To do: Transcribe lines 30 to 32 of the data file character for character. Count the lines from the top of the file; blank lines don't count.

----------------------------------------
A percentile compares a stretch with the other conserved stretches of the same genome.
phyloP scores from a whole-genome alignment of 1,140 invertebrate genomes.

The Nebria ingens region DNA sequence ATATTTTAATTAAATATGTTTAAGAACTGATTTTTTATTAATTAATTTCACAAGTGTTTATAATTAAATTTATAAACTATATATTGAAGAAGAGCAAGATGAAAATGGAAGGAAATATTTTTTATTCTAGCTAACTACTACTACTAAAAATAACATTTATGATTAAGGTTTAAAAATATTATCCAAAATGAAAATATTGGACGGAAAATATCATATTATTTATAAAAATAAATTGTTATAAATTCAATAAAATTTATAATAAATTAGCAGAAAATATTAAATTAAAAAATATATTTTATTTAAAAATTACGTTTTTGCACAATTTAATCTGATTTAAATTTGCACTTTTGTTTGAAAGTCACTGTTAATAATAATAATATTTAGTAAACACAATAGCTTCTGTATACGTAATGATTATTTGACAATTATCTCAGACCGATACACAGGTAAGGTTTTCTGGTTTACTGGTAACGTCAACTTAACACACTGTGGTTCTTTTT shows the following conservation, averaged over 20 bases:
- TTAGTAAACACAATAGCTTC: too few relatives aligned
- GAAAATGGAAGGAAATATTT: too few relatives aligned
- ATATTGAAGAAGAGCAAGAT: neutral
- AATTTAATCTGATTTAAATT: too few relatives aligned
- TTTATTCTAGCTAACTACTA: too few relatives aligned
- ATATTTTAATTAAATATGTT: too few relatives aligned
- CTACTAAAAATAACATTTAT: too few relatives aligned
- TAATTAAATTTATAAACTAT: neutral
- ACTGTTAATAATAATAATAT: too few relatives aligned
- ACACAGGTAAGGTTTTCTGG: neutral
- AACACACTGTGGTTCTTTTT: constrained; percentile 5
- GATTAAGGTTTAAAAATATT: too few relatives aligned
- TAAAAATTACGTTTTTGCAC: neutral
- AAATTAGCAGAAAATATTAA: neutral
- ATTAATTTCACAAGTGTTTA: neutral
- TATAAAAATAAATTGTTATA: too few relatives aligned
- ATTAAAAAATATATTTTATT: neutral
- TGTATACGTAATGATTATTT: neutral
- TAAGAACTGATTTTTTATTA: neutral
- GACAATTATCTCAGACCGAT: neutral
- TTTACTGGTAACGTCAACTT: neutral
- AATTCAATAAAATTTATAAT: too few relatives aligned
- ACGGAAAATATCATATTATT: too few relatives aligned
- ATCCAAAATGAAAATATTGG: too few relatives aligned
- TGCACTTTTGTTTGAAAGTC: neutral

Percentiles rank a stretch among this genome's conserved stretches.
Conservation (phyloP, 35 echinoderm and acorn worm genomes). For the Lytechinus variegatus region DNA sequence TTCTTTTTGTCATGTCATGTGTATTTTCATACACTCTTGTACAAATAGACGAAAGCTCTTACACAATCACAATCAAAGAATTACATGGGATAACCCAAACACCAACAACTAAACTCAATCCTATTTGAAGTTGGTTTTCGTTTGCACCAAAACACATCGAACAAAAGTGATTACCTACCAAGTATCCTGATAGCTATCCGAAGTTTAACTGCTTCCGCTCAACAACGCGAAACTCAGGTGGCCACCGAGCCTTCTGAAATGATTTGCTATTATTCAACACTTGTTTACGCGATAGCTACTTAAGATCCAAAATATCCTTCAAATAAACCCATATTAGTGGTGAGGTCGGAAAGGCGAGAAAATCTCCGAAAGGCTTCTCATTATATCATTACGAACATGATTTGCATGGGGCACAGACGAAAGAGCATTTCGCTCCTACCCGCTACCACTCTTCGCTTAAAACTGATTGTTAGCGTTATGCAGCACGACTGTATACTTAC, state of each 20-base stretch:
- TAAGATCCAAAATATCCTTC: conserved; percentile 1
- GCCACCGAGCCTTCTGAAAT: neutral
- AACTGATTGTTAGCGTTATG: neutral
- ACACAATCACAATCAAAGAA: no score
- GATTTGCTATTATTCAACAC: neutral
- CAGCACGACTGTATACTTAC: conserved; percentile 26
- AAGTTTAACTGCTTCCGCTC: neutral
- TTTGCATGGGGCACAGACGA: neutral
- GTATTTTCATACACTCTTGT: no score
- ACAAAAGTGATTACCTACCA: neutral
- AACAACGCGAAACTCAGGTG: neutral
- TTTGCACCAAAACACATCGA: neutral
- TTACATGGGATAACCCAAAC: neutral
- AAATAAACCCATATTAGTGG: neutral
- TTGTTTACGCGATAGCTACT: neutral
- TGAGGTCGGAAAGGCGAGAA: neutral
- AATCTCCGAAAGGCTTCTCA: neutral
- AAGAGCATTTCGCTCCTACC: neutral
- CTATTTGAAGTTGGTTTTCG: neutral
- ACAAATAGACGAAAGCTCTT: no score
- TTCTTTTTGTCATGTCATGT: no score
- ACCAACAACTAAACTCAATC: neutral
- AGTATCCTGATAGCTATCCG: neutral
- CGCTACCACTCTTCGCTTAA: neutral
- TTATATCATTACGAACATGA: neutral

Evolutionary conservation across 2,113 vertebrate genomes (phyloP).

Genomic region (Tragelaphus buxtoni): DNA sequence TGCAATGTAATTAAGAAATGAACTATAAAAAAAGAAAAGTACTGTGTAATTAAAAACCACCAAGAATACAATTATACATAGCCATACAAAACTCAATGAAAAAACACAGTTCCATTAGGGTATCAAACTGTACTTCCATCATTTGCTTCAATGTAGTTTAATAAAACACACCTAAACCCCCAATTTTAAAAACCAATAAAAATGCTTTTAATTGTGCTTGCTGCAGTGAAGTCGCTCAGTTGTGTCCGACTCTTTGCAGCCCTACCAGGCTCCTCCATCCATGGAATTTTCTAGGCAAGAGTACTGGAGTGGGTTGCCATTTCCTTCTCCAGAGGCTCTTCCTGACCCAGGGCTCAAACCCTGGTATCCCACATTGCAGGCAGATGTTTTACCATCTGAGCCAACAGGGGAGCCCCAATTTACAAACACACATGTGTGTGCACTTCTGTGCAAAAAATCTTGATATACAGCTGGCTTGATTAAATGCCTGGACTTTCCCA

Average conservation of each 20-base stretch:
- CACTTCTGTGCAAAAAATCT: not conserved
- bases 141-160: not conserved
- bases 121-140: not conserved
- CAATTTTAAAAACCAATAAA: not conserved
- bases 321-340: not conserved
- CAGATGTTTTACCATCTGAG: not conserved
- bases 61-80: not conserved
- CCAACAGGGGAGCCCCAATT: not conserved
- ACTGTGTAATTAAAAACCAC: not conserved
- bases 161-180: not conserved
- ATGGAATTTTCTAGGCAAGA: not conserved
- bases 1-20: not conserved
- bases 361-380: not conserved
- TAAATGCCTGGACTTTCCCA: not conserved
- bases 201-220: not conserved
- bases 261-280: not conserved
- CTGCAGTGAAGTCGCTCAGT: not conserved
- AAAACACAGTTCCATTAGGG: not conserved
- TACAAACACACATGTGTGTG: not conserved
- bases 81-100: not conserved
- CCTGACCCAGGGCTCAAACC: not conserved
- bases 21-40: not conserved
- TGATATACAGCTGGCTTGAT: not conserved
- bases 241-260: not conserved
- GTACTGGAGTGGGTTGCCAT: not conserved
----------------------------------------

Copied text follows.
Conservation (phyloP, 35 echinoderm and acorn worm genomes). For the Lytechinus variegatus region DNA sequence TTCTTTTTGTCATGTCATGTGTATTTTCATACACTCTTGTACAAATAGACGAAAGCTCTTACACAATCACAATCAAAGAATTACATGGGATAACCCAAACACCAACAACTAAACTCAATCCTATTTGAAGTTGGTTTTCGTTTGCACCAAAACACATCGAACAAAAGTGATTACCTACCAAGTATCCTGATAGCTATCCGAAGTTTAACTGCTTCCGCTCAACAACGCGAAACTCAGGTGGCCACCGAGCCTTCTGAAATGATTTGCTATTATTCAACACTTGTTTACGCGATAGCTACTTAAGATCCAAAATATCCTTCAAATAAACCCATATTAGTGGTGAGGTCGGAAAGGCGAGAAAATCTCCGAAAGGCTTCTCATTATATCATTACGAACATGATTTGCATGGGGCACAGACGAAAGAGCATTTCGCTCCTACCCGCTACCACTCTTCGCTTAAAACTGATTGTTAGCGTTATGCAGCACGACTGTATACTTAC, state of each 20-base stretch:
- TAAGATCCAAAATATCCTTC: conserved; percentile 1
- GCCACCGAGCCTTCTGAAAT: neutral